With the presidential election set aside, what is the road ahead for Iran, domestically and abroad? Is Iran seeking to establish relations with the international community, especially the United States? Is this regime interested in engaging the world, and is this why President Hassan Rouhani was granted a second term?
“There are those who are concerned a state and its people should have global relations, and I completely agree,” said Iranian Supreme Leader Ali Khamenei on May 27th.
“Iran has no restrictions in cooperating with large US oil companies,” said Iranian Oil Minister Bizhan Namdar Zangane to reporters on the sidelines of a recent OPEC meeting.
Many may consider such words as a new window of opportunity in Iran, falling for the same deceptive tactics used by this regime for nearly four decades. We should not go down this path and play into Iran’s hands. Those familiar with the true nature of this regime understand these are signals of weakness, desperation, fear and begging.
US President Donald Trump recently ended a 9 day foreign trip to the Middle East and Europe. Time and again, in Riyadh, Jerusalem, Tel Aviv, Bethlehem, Brussels and Italy he resorted to strong remarks against Iran, accusing it of terrorism and evil, highlighting the regime’s destabilizing role, its use of militias and meddling in Syria, Iraq and Yemen, flagrant human rights violations and the fact that the Iranian people are the main victims of this regime. Trump also highlighted how the US intends to work with all nations in the region against Tehran’s meddling.
And in response, Khamenei delivered four speeches with his fledgling camp of followers expecting strong remarks from their “Death to America” flag-holder.
Yet with Obama gone and a far different US president in the White House, Khamenei has not dared resort to his old practices. Again, another sign of weakness. His silence is not merely a reflection of Trump’s visit to the region, but a canvas of the new balance of power in the Middle East and beyond as the new American leader is overhauling previous foreign policy doctrines after failing to deliver.
Khamenei has every right to be concerned. The US Treasury Department has been busy issuing three new rounds of sanctions and various blueprints are also discussed in Congress, rendering a number of bills. Interestingly, Khamenei has refused to say a word in response, not even accusing the US of failing to fulfill its nuclear deal.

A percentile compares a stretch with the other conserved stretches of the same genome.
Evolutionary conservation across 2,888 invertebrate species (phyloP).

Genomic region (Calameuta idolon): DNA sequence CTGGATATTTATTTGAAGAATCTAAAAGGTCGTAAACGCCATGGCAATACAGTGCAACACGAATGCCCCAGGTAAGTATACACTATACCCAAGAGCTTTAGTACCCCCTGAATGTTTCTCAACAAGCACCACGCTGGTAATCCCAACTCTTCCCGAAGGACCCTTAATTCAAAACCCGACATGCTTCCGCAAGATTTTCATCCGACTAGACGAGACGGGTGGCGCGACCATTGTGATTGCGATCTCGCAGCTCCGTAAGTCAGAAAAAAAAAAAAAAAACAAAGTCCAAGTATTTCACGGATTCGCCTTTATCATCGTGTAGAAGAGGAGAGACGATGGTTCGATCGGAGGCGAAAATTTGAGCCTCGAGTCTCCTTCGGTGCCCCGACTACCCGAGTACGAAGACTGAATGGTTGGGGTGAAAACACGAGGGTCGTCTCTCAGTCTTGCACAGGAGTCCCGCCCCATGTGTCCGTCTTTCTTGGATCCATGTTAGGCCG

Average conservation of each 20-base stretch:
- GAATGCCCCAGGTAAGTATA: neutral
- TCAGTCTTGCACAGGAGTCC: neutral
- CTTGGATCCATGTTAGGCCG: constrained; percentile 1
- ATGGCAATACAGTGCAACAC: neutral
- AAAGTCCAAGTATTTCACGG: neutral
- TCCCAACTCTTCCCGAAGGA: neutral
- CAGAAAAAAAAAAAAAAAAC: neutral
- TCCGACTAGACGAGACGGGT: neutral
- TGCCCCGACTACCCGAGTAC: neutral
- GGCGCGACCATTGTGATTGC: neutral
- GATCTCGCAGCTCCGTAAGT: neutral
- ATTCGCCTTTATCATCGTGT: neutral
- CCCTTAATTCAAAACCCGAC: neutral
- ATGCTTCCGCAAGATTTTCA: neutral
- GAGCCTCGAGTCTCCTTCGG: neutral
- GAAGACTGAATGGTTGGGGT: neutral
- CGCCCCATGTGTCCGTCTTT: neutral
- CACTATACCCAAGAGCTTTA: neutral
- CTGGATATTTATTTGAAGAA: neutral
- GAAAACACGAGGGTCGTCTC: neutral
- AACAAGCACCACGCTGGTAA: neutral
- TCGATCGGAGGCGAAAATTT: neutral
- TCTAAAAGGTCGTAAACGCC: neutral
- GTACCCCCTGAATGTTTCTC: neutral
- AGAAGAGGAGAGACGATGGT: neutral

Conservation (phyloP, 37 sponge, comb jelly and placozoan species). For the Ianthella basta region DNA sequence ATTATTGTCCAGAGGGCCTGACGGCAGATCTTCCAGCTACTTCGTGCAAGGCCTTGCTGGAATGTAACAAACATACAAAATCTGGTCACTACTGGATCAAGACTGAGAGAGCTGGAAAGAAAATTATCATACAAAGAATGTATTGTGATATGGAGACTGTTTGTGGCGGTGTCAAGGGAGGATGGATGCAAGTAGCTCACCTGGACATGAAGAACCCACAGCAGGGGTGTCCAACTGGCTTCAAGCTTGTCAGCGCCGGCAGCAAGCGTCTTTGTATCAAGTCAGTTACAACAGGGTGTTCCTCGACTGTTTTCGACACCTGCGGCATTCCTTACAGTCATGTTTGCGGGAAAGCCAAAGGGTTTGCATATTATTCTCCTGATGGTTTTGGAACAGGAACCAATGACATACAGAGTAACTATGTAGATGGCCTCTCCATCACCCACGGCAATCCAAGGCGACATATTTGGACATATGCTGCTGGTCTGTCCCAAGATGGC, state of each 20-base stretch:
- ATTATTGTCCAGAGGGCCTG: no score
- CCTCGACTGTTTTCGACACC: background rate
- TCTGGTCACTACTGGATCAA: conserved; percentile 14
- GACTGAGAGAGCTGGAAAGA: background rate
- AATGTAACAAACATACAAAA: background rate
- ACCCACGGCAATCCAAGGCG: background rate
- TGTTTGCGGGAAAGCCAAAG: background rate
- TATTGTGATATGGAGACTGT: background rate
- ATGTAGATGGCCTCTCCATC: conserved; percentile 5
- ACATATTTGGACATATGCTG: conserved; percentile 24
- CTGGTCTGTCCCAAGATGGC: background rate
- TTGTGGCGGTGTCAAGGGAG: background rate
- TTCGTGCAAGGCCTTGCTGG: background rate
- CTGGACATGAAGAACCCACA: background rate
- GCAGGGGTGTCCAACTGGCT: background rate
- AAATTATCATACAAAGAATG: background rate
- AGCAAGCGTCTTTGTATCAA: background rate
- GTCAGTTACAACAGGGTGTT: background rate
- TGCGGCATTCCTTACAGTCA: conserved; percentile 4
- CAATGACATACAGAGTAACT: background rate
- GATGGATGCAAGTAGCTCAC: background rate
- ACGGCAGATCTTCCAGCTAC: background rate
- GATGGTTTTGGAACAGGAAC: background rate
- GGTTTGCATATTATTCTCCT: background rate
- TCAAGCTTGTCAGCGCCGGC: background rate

Furthermore, the new US sanctions may have only been imposed on 40 or 50 companies, and there are voices heard describing such measures as merely kicking the can down the road. Yet there is significance in the details:
- These sanctions have broadened the spectrum beyond Iran’s ballistic missile program and targeted the regime’s human rights violations. This includes sanctioning the Prisons Organization and blacklisting Sohram Suleimani, the brother of Revolutionary Guards (IRGC) Quds Force chief Qassem Suleimani. For those familiar with this regime, the human rights dossier is this regime’s Achilles heel.
- The IRGC is being specifically targeted, parallel to its affiliated companies, and paving the path for its ultimate blacklisting.
- Congress has begun focusing on non-nuclear sanctions on Iran. With the Obama obstacle set aside, there is real perspective of such plans being adopted.
This includes the very sensitive 1988 massacre dossier in Iran where the mullahs sent over 30,000 political prisoners to the gallows in the span of a single summer. The House Homeland Security Committee Chairman Mike McCaul introduced such an initiative, enjoying co-sponsorship of House Foreign Affairs Committee Chair Ed Royce, Ranking Member Eliot Engel and Rules Committee Chair Rep. Peter Sessions.
The House resolution “condemns the Government of the Islamic Republic of Iran for the 1988 massacre of political prisoners and [calls] for justice for the victims.”
Such measures become so utterly significant when they enjoy bipartisan support, as seen in the new Senate Foreign Relations Committee, adopted with 18 of 21 votes in favor. This bill targets Iran’s ballistic missile program, terrorism, human rights and the IRGC. If passed by the Senate the bill obligates the US government to impose new sanctions against active individuals and entities involved in Iran’s ballistic missile program.
Another similar measure directly targets the IRGC and if adopted this will render the first sanctions directly targeting this entity. The only previous such measure dates back to 2007 when the US blacklisted the IRGC Quds Force.
The truth is Iran’s election façade has come to an end with Khamenei failing to unify his regime. The entire regime apparatus suffered a blow, as rifts are rampaging across the board amongst its ranks and file. Iran is also faced with a new international coalition and the most noteworthy regional isolation.
There are no signs of change as in early May, Khamenei admitted, “a change of behavior is no different from regime change.”
All this is recipe for disaster as Tehran faces a very difficult road ahead. This is also considered a window of opportunity for the Iranian people to finally enjoy the long overdue support of the international community in their quest for freedom and democracy.